Friday, February 19, 2016

Grand Fun


17 comments:

  1. We have the power!

    The issue is not Hillary Clinton's Wall St links but Democrats' core dogmas Thomas Frank [Click] "The Democratic Party rejected the New Deal and its stress on working-class Americans in favor of a technocratic elite--is it time for a political revolution?"

    This just about nails it for me. Really, I am basically a New Deal Democrat, just as my parents were. I think "restoration" might be a better word than "revolution," but that's being finicky.

    Google Trends continues to look promising for Bernie in Nevada. The South Carolina primary is a little too far off to take the Trends data very seriously, I think; and the Nevada results will presumably influence South Carolina.

    --Alan

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    1. Yes, I agree that New Deal Democrat and restoration are spot on. Also, it's good to be confirmed in my gut feeling that the Party left me, so to speak, rather than that I left it.

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    2. I don't think "New Deal Democrat" is apt. Things have changed and changed again since the 2930s. The New Deal agenda had essentially been achieved by 1968. The country needed a new political map, which Reagan provided. Not one anybody here liked, of course. But a lot of people on the other side didn't like FDR's agenda either. I'm no Bill Clinton fan, but he saw himself as trying to push Democratic ideals in the context of Reagan's political map.

      Then we got Rove's "Contract for America." People don't seem to realize just how much that revolutionized American politics. Suddenly there were two parties on Capitol Hill instead of 535. And the result was the gridlock we're now dealing with. The American people are ready for a new political map. But that's a new map, not a return to an old one.

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  2. Thing is, we gave FDR both House and Senate for all the terms he was elected. It'll do us no damned good to elect Bernie and leave the House and Senate the same as what Obama's had. . .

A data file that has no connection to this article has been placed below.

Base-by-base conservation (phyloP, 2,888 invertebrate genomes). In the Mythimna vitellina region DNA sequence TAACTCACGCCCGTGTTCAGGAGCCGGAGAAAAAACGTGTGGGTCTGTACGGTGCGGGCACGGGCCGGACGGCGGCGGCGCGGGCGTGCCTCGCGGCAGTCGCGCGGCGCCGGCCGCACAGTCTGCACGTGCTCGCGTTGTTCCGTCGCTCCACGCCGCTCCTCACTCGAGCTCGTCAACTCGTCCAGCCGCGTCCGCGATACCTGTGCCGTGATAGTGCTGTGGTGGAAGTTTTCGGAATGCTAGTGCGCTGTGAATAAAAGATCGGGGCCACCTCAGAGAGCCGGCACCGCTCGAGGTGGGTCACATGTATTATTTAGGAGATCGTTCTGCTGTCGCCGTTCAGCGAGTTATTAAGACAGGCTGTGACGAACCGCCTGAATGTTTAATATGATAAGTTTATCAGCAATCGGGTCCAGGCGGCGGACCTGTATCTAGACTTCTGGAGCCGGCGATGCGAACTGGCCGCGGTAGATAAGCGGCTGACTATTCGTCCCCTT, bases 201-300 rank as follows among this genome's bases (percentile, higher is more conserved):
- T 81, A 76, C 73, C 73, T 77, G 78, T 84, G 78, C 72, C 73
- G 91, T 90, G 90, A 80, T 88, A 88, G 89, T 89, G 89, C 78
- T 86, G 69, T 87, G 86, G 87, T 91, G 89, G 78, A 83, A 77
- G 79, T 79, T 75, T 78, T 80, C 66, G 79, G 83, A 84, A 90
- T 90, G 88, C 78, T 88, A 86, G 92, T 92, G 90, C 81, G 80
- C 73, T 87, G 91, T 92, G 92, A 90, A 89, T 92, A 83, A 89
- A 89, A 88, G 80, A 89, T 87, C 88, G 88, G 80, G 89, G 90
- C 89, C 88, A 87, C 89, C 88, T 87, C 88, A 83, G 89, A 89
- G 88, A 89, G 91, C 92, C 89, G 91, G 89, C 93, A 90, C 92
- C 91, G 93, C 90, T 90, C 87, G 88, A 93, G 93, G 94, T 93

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    1. Ayup. And it just might happen, although I don't see it happening right away. Then again, what if the GOP cannot act effectively as a group? I am beginning to suspect that we may well actually be seeing the first disintegration of a major political party since the Whigs in the 1850's. If Bernie should win, I think a lot of "Democratic" congress critters will be faced with the question of whether they should get on the wagon or get out of the way. Ah, yes--it could yet be interesting times. After the revolution will we all sing in tune? I doubt it.

      --Alan

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    2. Exactly, Puddle. We need to restore the Congress to Democratic control and, as Alan indicates, restore "Democrat" to the meaning of pro-labor, New Deal and Great Society party it had for much of the Twentieth Century.

      But, really, if the Republican party fractures, I'm rather concerned about the results. We can already see what a Tea Party dominated RP is like; Lord only knows what the TP would do if freed from the very weak fetters of what one might call the standard RP.

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    3. The chances are very good that Democrats will regain control of the Senate. Six years ago Republicans picked up a lot of seats in swing states, including Illinois. Odds are that they will regain most or all of those seats this time around. Maybe even one or two more.

      They'll also make gains in the House, but probably not enough to regain control. Which creates interesting questions of just how the Republicans are going to deal with Bernie. Will they get the message that gridlock doesn't work for them?

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  3. listener--re the Fox News poll you linked to in the previous thread, showing Bernie ahead of HRC for the first time, and the question of whether it is an outlier, take a gander at these google search trends for the whole US during the past ninety days. [Click] They don't tell one anything about who might be changing their opinions, just general interest. But they seem to have predicted results in Iowa, New Hampshire, Canada and the UK. Essentially they are another type of poll. Perhaps different search terms would give different results; I just grabbed a pre-existing set.

    --Alan

    P.S.: On the way home from Oakland (during evening crush hour) I pointed out to Miyoko an automobile with a Bernie 2016 sticker. She observed (I didn't have time to look) that the driver was an intelligent-looking, presumably well educated, young woman.

    P.P.S.: The carpool lanes in the SF Bay Area are being increased and changed to "express" toll lanes, which carpools (usually two or more people) can use for free if they have a new kind of transponder indicating how many people are in the car (one, two, three or more). With only one person in the car the tolls vary depending on the time of day. Also the restricted hours are being increased, and will be from 5 AM to 8 PM. I ordered one of the new transponders. (It also works to pay tolls on the bridges, and gives a one dollar discount on at least one of the bridges--the Golden Gate Bridge.)